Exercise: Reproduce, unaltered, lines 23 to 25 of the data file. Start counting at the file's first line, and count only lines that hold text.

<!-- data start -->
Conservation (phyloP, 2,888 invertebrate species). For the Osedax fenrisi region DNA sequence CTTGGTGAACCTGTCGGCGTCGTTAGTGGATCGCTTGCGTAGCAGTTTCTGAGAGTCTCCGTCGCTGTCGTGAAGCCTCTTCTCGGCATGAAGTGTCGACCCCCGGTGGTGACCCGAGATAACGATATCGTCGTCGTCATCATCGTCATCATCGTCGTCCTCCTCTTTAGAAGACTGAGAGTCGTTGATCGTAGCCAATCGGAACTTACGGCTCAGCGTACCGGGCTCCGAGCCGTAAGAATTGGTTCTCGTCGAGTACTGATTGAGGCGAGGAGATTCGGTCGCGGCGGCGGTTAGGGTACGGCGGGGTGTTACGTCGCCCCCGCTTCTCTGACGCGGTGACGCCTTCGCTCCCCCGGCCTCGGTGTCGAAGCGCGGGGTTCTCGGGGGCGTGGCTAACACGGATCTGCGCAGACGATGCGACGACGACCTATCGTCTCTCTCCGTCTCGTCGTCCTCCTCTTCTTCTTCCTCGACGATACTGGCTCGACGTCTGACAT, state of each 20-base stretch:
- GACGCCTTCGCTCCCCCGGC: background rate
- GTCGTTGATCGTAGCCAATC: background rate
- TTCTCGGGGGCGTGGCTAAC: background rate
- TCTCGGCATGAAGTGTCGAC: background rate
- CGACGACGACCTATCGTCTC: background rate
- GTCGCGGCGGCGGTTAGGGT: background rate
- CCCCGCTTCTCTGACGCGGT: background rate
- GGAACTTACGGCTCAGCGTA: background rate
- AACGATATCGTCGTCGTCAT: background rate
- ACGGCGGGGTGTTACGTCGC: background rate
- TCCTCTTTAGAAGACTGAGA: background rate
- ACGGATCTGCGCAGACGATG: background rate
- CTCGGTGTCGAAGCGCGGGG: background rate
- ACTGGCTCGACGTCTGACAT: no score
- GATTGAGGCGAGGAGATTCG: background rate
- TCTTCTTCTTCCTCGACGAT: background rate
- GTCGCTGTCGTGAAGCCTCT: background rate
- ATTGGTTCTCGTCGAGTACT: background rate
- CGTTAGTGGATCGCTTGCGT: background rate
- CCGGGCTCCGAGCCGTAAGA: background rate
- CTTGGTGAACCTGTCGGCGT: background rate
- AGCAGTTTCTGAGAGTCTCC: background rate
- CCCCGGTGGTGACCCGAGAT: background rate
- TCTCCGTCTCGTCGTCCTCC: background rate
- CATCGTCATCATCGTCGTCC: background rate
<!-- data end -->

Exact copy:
- AGCAGTTTCTGAGAGTCTCC: background rate
- CCCCGGTGGTGACCCGAGAT: background rate
- TCTCCGTCTCGTCGTCCTCC: background rate